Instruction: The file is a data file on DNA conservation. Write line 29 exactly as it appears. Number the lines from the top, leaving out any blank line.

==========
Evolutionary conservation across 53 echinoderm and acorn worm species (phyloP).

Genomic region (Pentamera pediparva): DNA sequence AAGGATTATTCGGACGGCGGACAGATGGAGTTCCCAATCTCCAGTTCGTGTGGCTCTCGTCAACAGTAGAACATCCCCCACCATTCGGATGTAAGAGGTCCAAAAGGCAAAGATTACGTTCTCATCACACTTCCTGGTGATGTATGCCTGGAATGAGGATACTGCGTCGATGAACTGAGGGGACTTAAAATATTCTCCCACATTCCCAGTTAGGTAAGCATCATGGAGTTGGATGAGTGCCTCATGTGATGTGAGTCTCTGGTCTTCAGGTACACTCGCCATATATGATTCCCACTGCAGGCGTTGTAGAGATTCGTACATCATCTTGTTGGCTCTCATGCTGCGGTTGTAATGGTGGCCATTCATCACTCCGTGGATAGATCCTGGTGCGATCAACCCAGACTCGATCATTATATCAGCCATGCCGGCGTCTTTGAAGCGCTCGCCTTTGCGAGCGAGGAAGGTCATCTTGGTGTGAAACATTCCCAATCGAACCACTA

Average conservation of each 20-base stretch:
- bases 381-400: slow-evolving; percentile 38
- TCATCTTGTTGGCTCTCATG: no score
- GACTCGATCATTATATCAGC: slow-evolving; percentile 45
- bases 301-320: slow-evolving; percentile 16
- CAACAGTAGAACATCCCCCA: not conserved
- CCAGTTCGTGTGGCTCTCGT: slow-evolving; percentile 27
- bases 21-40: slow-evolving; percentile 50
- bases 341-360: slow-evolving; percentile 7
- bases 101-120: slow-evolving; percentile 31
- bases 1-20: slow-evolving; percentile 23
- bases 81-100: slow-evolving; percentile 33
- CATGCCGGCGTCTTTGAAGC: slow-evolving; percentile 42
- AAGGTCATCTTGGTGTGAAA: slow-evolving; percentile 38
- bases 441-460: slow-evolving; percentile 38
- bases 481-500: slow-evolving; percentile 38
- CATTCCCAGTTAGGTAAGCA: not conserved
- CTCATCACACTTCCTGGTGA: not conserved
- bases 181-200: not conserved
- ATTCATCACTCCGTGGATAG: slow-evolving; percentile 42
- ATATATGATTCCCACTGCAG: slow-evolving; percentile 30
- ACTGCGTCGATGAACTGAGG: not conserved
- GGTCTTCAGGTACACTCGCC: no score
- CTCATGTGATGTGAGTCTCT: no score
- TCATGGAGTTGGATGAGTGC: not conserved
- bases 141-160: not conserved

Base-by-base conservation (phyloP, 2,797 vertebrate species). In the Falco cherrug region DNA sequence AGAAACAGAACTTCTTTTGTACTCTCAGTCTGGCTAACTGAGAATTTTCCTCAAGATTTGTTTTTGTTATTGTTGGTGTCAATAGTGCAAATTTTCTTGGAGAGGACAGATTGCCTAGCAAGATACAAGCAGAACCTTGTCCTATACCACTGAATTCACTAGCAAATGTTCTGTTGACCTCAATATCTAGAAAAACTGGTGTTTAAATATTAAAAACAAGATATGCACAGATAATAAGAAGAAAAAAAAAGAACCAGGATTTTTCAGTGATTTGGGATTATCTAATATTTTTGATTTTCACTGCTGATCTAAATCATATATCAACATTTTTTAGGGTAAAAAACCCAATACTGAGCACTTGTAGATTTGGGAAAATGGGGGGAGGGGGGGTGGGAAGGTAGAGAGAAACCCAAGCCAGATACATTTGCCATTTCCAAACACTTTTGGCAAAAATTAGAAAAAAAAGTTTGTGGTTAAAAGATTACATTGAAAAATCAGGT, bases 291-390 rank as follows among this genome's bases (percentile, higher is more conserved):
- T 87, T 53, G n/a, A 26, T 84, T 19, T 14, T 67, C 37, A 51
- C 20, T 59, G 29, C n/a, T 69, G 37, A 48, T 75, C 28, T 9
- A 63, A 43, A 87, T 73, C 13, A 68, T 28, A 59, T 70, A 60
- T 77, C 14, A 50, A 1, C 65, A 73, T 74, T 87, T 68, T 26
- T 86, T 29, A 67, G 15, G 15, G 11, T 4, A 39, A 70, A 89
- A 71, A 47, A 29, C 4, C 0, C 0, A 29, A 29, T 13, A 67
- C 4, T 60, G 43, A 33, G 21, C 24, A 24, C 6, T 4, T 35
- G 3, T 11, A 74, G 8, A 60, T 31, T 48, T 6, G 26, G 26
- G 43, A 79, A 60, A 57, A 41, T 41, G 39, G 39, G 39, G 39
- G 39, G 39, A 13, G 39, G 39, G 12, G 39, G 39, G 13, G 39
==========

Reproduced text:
Base-by-base conservation (phyloP, 2,797 vertebrate species). In the Falco cherrug region DNA sequence AGAAACAGAACTTCTTTTGTACTCTCAGTCTGGCTAACTGAGAATTTTCCTCAAGATTTGTTTTTGTTATTGTTGGTGTCAATAGTGCAAATTTTCTTGGAGAGGACAGATTGCCTAGCAAGATACAAGCAGAACCTTGTCCTATACCACTGAATTCACTAGCAAATGTTCTGTTGACCTCAATATCTAGAAAAACTGGTGTTTAAATATTAAAAACAAGATATGCACAGATAATAAGAAGAAAAAAAAAGAACCAGGATTTTTCAGTGATTTGGGATTATCTAATATTTTTGATTTTCACTGCTGATCTAAATCATATATCAACATTTTTTAGGGTAAAAAACCCAATACTGAGCACTTGTAGATTTGGGAAAATGGGGGGAGGGGGGGTGGGAAGGTAGAGAGAAACCCAAGCCAGATACATTTGCCATTTCCAAACACTTTTGGCAAAAATTAGAAAAAAAAGTTTGTGGTTAAAAGATTACATTGAAAAATCAGGT, bases 291-390 rank as follows among this genome's bases (percentile, higher is more conserved):